In 1974, four years after Alvin Toffler’s ‘Future Shock’ was first published, the BBC made a documentary about David Bowie called ‘Cracked Actor’. In it, the gorgeous, fragile, coke-emaciated Bowie (see 30:25) likens the first swell of success to being a frightened passenger in a rapidly accelerating car.
What does it feel like to be unsettled by the rush of life around you – especially by the onset of new technology? If Douglas Adams was right then my age – early 30’s – has yet to qualify me for future shock. But in Bowie’s analogy I recognised the slight, unsettled sensation which now besets me as I come across certain news stories or life events.
As part of a technology-assisted learning module I’m currently doing at uni we’ve been working with a group of 10-12 year old girls at the Self-Managed Learning College. The hope is that we can broaden their understanding of how technology can be used to make things, not merely to consume them.
Our first meeting with the kiddos evolved into a project brainstorming session. With almost no prompting, the group showered us with ideas: they demanded we build pillows that store dreams, jackets that detect moods and robots that babysit. They wanted to design fridges that suggest recipes and thought-controlled musical instruments.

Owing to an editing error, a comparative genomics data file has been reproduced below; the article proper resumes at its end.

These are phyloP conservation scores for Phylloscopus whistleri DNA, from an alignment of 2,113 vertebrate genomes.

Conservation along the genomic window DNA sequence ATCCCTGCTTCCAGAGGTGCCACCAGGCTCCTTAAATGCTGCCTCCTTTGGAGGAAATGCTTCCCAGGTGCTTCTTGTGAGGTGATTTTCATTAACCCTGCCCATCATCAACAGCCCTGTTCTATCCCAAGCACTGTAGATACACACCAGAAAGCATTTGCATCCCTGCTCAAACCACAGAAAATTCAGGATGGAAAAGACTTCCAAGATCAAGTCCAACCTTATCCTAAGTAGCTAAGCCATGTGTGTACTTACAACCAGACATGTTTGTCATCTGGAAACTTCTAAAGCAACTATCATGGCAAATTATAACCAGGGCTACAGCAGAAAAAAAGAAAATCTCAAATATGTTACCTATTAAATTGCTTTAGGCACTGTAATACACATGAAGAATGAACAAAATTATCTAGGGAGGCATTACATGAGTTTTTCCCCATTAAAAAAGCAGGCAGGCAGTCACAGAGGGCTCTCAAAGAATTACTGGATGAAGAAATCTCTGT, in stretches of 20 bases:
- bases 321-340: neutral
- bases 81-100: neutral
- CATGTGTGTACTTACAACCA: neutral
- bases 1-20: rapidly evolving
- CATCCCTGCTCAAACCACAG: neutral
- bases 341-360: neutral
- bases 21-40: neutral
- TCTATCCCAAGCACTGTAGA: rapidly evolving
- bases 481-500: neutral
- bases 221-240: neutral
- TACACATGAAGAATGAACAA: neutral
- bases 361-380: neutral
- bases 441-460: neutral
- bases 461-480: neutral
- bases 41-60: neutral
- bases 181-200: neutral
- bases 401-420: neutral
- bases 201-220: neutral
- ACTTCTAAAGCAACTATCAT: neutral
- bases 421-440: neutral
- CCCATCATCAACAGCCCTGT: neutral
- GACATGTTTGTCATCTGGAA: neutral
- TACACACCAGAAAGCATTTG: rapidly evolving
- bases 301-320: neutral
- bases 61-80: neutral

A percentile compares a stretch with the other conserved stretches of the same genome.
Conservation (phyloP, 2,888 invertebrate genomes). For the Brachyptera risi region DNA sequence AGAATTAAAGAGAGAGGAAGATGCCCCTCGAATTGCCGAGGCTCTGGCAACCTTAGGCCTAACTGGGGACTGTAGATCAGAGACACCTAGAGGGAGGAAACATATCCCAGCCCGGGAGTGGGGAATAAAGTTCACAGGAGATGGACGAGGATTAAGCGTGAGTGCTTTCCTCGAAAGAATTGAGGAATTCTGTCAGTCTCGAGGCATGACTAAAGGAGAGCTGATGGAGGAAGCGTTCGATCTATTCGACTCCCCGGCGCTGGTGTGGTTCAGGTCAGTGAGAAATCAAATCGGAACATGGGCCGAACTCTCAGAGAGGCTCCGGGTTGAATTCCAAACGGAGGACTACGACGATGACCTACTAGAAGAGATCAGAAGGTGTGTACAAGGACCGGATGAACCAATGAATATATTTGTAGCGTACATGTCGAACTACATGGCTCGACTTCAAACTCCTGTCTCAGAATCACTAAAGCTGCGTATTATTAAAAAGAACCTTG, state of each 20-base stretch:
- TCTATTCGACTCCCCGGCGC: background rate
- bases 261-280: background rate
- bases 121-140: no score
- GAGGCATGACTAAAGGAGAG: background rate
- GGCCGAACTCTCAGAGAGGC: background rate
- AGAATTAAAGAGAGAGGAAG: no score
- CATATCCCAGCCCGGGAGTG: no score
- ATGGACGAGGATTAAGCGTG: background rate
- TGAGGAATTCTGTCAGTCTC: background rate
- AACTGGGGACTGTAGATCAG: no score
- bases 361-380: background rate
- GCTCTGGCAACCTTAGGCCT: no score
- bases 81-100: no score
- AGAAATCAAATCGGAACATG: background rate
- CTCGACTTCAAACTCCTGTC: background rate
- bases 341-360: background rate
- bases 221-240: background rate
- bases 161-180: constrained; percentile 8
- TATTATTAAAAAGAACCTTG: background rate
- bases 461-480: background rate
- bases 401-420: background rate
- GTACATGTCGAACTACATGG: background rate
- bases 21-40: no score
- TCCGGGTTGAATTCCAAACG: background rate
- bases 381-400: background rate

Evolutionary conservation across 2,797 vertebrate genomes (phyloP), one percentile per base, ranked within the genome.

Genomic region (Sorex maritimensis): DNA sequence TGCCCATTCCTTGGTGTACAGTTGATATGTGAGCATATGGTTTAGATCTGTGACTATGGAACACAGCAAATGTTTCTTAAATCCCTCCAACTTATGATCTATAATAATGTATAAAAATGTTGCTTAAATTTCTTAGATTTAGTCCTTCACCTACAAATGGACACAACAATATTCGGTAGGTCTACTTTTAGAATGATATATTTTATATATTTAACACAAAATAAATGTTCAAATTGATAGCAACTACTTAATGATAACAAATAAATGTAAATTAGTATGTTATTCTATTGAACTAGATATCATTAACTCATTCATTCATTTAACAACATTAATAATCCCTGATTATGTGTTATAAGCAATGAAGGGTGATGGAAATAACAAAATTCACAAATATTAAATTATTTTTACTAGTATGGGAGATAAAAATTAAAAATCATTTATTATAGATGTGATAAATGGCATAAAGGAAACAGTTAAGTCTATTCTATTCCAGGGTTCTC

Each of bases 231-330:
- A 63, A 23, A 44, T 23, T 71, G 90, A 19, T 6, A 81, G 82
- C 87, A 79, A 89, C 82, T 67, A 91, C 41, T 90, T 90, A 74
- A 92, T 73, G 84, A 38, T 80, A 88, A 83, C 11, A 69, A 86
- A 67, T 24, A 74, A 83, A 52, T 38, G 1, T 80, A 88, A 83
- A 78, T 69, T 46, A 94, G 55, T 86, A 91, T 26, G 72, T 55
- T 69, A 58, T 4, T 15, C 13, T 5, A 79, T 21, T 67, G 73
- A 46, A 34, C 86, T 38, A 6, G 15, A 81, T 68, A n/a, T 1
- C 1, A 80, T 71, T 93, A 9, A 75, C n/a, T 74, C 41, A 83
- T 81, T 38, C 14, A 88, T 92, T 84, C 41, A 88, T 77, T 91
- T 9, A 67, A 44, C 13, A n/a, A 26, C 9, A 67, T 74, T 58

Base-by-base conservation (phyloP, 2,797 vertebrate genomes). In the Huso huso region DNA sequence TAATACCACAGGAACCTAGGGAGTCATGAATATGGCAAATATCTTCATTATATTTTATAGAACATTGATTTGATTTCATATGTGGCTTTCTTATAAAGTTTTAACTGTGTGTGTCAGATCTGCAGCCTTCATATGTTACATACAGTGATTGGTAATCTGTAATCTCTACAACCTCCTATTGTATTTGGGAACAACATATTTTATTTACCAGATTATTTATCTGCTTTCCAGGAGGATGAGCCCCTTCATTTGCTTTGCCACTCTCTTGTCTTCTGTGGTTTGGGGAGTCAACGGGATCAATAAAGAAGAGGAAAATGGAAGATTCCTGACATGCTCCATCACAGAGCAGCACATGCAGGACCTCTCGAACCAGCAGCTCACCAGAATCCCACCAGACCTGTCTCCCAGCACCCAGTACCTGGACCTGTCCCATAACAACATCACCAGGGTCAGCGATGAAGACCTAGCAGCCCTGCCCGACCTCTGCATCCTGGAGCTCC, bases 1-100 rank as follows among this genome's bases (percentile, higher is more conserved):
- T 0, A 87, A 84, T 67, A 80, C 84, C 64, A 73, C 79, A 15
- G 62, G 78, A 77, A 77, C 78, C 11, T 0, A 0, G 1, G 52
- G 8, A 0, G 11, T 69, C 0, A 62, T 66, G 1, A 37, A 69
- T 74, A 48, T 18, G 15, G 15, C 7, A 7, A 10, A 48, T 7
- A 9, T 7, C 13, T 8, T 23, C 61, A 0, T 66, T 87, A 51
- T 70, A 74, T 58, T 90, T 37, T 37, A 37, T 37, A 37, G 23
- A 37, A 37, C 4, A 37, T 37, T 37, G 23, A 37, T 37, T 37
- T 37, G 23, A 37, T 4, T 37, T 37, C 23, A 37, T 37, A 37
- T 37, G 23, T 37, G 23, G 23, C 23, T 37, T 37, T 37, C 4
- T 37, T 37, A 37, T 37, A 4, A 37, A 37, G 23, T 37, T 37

What struck me was not the breadth of their whimsy – but that I knew for a fact not a single idea spawned from their 10-year-old imaginations could be dismissed as science fiction. The technology for everything they wanted to make is already here and within reach. And that’s wonderful. And that’s also really weird.
Slowly it dawns on you: little belongs anymore to the realm of outright fancy. There’s Google Glass. Then there’s no-touch biometric data capture. And then there’s – no, really – rat telepathy over the internet. There’s my friend whose life-saving ICD can be hacked and compromised. It also makes her, in strictest definition of the the word, a cyborg.
I don’t have a weighed, rational opinion about the ethical and social implications of any of these things. They continue to fascinate and absorb me. Nor do I, in earnest, have future shock. I have some of its symptoms, sometimes. But that gives me enough to describe it, not just in Bowie’s visceral terms.
It’s the feeling of waking up in a world that doesn’t belong to you.